« Surgeons must be very careful | Main | Unknown unknowns and Deleuze's virtual »



Feed You can follow this conversation by subscribing to the comment feed for this post.

Vernon L. Smith

In public lectures years ago on Globalization, I used the proposition: “If goods don’t cross borders, soldiers will,” attributing it erroneously, as have many others, to Bastiat.
For a correction, see
The form of the proposition affirms the idea that although trade may be peace-enabling, trade is not a sufficient condition to prevent armed conflict. The absence of trade invites hostility, but the existence of trade yields conditions that might promote peace or might not. I recall that people would sometimes tell me that the proposition did not hold; e.g., that the European countries were trading with each other prior to World War I. This form of misinterpretation seems quite common, even natural, because I think there is an urge to find policies that are unambiguously instrumental—sufficient—in producing the results intended, such as human betterment. People want propositions like that of Robert Frost: "Good fences make good neighbors."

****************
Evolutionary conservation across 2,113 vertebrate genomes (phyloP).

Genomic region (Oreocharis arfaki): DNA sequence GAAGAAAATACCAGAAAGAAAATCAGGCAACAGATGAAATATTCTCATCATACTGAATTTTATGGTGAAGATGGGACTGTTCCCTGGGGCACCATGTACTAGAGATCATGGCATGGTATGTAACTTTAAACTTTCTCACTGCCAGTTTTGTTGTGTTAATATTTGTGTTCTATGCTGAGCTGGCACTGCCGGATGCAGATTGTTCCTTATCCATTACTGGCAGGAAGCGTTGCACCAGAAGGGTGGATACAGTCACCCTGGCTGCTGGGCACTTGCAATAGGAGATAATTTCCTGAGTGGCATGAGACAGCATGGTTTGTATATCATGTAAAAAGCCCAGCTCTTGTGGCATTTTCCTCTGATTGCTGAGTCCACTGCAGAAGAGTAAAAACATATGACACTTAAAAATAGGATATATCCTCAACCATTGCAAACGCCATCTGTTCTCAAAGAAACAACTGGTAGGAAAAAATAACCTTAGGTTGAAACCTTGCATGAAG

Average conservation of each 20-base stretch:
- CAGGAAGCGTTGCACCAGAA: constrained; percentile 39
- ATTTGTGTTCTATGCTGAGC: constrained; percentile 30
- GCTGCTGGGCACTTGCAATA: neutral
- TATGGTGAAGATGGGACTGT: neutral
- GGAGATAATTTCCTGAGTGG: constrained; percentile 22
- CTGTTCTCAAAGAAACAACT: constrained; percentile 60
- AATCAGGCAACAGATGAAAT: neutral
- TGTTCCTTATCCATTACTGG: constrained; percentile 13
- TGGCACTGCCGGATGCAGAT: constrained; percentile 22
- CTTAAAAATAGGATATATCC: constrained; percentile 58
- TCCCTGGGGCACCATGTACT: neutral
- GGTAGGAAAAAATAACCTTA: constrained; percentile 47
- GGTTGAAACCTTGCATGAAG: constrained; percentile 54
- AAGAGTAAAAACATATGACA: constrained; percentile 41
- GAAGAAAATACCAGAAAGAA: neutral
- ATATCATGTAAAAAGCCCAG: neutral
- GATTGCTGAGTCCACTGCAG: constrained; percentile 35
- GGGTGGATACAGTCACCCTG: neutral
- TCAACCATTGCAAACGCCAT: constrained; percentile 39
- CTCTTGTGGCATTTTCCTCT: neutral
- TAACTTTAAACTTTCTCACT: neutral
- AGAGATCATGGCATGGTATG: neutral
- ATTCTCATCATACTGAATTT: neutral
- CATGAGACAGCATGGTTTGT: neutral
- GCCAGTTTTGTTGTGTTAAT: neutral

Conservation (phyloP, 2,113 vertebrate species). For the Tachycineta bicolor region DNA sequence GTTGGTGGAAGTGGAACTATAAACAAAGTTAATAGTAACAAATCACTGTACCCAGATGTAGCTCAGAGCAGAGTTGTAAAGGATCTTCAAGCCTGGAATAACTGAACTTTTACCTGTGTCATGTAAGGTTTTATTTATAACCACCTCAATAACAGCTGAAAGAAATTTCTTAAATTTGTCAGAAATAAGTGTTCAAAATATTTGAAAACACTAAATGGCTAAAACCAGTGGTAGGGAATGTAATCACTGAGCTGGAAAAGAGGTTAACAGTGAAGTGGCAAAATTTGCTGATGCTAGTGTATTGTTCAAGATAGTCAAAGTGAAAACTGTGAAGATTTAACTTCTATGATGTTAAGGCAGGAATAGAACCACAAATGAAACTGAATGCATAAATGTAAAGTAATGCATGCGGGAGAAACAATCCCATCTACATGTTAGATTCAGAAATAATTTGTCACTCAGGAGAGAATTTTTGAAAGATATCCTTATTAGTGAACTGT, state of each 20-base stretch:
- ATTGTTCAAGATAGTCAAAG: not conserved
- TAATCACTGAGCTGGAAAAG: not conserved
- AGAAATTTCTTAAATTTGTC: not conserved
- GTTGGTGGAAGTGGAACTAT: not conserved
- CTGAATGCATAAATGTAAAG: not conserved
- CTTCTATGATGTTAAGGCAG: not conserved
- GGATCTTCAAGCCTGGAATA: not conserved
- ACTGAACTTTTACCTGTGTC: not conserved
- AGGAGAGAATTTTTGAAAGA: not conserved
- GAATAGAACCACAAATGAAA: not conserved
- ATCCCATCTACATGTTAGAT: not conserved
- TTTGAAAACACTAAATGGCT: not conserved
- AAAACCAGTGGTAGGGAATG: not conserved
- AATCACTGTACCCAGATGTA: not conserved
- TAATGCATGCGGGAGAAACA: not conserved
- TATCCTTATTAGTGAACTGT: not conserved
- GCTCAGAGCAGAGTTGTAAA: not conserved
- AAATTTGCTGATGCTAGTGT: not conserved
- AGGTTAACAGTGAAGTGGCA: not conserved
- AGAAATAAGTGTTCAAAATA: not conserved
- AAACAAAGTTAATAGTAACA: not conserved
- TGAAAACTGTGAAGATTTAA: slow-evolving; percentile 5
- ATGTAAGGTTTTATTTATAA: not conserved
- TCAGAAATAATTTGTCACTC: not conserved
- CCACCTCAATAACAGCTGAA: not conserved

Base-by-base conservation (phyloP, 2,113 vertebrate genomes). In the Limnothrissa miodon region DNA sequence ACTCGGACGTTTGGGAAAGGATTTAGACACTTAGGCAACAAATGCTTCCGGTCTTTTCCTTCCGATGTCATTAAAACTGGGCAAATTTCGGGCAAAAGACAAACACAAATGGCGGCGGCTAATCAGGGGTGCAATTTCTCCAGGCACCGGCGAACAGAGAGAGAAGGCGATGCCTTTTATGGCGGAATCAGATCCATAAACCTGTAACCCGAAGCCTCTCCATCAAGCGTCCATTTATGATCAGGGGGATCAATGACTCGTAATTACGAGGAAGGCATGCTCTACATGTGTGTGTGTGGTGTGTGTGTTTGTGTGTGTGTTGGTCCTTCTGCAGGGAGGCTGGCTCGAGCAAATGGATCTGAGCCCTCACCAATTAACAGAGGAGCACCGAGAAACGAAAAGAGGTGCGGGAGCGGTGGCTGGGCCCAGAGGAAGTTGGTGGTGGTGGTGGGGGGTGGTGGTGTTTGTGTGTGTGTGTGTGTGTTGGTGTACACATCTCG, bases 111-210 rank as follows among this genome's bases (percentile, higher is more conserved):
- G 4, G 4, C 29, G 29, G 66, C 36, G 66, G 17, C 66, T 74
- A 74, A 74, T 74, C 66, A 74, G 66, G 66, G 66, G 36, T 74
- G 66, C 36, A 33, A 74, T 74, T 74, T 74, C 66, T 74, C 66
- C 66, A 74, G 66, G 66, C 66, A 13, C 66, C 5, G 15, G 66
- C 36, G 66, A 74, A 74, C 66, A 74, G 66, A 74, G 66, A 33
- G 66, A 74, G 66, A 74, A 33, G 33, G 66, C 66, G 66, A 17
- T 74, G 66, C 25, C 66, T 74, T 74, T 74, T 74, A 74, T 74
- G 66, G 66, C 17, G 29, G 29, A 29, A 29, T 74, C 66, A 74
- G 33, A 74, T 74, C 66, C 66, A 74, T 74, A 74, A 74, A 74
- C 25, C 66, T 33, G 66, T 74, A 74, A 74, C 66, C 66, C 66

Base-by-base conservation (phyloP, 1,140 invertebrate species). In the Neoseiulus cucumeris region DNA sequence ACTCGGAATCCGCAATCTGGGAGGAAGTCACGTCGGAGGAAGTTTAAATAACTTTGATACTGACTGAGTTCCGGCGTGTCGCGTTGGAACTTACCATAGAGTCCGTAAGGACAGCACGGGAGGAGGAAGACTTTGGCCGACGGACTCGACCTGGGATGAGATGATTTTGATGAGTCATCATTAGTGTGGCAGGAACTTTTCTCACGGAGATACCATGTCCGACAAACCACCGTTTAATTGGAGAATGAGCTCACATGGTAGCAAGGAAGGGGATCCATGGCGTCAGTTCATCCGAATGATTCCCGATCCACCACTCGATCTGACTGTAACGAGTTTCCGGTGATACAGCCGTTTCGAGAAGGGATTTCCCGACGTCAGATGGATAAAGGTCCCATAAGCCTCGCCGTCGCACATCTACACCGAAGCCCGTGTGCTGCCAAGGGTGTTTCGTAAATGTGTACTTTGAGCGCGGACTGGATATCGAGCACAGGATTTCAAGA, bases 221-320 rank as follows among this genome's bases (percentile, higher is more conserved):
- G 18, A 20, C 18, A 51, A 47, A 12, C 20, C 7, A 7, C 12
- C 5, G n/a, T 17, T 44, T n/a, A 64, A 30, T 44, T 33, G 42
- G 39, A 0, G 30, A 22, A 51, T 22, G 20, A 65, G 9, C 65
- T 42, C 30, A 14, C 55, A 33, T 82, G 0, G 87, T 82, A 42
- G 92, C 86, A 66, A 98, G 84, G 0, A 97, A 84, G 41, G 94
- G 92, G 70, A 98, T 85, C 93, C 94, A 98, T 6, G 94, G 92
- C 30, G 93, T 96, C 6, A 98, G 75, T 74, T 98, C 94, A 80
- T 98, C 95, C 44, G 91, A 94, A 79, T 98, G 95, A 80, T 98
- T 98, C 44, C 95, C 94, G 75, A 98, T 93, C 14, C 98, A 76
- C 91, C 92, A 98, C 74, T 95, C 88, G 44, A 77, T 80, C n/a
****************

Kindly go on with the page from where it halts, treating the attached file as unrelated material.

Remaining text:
We harbor the hope that the set of such policies is not empty.

Verify your Comment

Previewing your Comment

This is only a preview. Your comment has not yet been posted.

Your comment could not be posted. Error type:
Your comment has been saved. Comments are moderated and will not appear until approved by the author. Post another comment

The letters and numbers you entered did not match the image. Please try again.

As a final step before posting your comment, enter the letters and numbers you see in the image below. This prevents automated programs from posting comments.

Having trouble reading this image? View an alternate.


Post a comment

Comments are moderated, and will not appear until the author has approved them.

Your Information

(Name and email address are required. Email address will not be displayed with the comment.)

Here's a link to my past blogging (and discussions involving me) at: New APPS.


Blog powered by Typepad